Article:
My Food-sensitive Life 1965 Age 19 DNFS November 3, 2022 by Joan Breakey Blog While completing my diploma I stayed at a wonderful hostel run by dedicated women who also ran many interesting adult education classes in the evenings. They were very bright women who took an interest in us ‘country girls’ and we shared meal times. The senior woman used to tease me unmercifully. One day I had the courage to ask her “Why do you tease me so much?” She replied, “Because you always react so beautifully!” It made me aware of this aspect of myself and I was watchful about reacting from then on. It also reminded me about how I was teased about the radio program kindergarten-of-the-air when I was four years old.Doing an applied science diploma meant I became experienced in both high-class cookery and in large quantity cookery. This helped me later as I was able to easily create recipes to help my patients with cooking for the completely new diet I would be trailblazing.I learned later, when I returned to the college as a lecturer myself, that I was seen as a bright student but my results were limited by my presumed very busy social life. It was another example of lecturers trying to explain why I was so seemingly bright but not delivering the results they expected. The reality was that my results were affected by my ADHD, which was not an acknowledged condition in the 1960s. At that time hyperactivity was the only condition seen as an issue. Problems with attention were supposed to be fixed by children ‘trying harder’.Each morning I prepared for my day by having a big bowl of oatmeal porridge. I used my holiday pay to buy Christmas presents for others and some perfume for myself. It took me a while to realise that the return of eczema on my neck was from the lovely ‘Tweed’ perfume, very fashionable at the time, probably enhanced with the increased intake of oatmeal. Years later I learned I was allergic to orris root which was used as a base for most perfumes. As well in those pre-diet days the skin on the front of my fingers was always somewhat cracked as part of my eczema.I was lucky to get the perfect holiday job for a student dietitian. I helped in the special diet kitchen of the Royal Children’s Hospital in Melbourne where all food was prepared from scratch with a large number of dedicated staff. We, in the special diet kitchen, even took the food we cooked up to our patients, which led to us forming wonderful relationships. It has always been a pleasure of mine to help individuals work around diet restrictions so meals are as pleasurable as possible.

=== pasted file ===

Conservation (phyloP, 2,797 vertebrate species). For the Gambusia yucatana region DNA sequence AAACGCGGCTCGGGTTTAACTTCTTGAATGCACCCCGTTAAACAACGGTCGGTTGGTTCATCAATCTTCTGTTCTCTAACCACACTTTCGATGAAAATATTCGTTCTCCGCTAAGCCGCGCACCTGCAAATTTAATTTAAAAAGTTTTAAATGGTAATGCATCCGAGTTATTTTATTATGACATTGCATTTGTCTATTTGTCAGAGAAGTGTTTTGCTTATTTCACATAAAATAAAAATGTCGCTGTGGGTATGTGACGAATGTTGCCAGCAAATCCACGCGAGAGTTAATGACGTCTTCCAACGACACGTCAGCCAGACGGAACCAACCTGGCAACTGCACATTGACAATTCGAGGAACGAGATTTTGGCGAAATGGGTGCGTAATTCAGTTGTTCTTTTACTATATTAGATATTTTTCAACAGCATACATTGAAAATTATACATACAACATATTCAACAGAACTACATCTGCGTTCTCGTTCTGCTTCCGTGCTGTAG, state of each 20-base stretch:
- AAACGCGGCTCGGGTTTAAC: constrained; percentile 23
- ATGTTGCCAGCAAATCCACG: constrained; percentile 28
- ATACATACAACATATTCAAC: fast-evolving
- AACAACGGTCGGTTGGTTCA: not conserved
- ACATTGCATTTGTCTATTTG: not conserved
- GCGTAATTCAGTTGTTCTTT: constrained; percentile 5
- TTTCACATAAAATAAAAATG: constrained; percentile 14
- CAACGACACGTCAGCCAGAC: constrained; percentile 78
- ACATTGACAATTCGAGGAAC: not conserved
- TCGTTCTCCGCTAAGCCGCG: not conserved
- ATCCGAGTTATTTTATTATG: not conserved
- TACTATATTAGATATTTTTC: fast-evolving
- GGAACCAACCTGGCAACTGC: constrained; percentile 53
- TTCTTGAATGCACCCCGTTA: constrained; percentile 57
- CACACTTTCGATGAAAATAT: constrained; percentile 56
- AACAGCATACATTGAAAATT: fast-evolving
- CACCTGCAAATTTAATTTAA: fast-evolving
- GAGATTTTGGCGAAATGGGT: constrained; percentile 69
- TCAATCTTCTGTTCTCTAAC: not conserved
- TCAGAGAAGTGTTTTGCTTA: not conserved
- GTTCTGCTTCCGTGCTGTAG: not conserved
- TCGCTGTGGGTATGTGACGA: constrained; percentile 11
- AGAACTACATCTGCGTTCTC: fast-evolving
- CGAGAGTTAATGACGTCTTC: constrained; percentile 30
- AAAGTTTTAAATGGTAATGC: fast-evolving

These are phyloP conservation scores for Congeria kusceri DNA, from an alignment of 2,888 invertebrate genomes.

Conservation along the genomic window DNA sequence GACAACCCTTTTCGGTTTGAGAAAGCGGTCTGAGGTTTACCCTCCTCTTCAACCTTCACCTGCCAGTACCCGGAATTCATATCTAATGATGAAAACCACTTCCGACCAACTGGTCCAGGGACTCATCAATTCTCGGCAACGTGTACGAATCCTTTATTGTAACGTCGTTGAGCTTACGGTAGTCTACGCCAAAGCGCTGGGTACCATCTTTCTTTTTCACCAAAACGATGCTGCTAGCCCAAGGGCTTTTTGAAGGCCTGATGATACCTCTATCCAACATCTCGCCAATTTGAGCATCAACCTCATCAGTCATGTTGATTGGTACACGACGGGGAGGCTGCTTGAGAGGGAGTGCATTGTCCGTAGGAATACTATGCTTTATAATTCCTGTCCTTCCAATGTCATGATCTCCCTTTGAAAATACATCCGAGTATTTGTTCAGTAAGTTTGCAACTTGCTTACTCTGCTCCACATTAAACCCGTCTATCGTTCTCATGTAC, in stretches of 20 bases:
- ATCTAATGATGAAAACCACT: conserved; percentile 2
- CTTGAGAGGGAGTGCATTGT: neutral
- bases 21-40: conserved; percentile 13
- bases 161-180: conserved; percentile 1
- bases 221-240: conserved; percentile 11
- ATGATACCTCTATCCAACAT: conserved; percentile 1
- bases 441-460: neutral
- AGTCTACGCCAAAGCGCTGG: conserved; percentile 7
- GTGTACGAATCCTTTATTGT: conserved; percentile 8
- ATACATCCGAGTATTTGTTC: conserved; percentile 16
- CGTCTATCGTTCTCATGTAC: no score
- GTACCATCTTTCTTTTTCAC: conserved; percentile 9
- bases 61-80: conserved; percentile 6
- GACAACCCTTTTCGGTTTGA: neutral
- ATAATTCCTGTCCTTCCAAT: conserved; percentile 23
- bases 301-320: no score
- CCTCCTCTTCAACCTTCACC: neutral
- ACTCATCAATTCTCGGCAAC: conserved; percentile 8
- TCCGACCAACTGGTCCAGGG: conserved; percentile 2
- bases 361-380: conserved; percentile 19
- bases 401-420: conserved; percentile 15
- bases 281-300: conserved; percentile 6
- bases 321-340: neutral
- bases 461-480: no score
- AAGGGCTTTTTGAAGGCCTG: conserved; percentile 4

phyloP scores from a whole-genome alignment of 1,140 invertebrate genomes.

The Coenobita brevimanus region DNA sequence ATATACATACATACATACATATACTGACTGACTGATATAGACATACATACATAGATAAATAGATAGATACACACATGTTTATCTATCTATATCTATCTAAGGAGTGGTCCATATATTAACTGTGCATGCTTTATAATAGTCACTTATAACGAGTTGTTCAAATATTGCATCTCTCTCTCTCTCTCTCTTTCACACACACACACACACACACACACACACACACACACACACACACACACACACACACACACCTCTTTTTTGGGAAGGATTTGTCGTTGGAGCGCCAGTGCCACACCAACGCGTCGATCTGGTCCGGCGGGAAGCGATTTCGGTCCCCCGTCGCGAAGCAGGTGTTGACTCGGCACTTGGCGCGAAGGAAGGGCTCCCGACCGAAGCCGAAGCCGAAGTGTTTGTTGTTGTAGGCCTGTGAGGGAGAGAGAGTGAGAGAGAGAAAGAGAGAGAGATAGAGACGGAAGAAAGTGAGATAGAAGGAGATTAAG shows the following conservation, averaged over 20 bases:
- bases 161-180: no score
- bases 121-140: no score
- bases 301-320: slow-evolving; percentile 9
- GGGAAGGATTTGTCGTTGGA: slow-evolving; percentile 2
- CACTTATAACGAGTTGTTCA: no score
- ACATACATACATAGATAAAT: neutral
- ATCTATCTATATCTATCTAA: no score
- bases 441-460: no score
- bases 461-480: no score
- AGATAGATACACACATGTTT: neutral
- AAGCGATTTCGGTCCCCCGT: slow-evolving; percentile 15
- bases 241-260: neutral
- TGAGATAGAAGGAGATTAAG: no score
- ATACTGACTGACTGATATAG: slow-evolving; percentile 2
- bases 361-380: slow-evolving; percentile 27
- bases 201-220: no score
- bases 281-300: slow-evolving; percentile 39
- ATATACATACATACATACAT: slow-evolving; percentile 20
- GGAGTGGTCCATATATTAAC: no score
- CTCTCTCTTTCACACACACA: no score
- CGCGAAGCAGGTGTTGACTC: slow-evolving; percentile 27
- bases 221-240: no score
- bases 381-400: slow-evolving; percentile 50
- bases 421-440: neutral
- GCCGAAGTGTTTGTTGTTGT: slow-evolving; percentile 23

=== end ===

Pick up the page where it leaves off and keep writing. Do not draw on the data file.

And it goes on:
How beautiful you prepared meals for people you actually met in hospitals ! These personal connectiosn are being lost in the name of “efficiency”. My father never once met the people prepping his food in palliative care at Robina hospital and relied on us to relay messages requests and thanks via the staff who delivered it.
Joan breakey says
Thanks Fiona, Nowadays we rely on having a system where desired food is able to be chosen, but important parts are often lost. Some people like to have their hot drink with their main meal and others want it at the end of the meal. These ideas are very important to the patient especially in long term care. Thank you for reminding people to be assertive about the needs of their loved ones.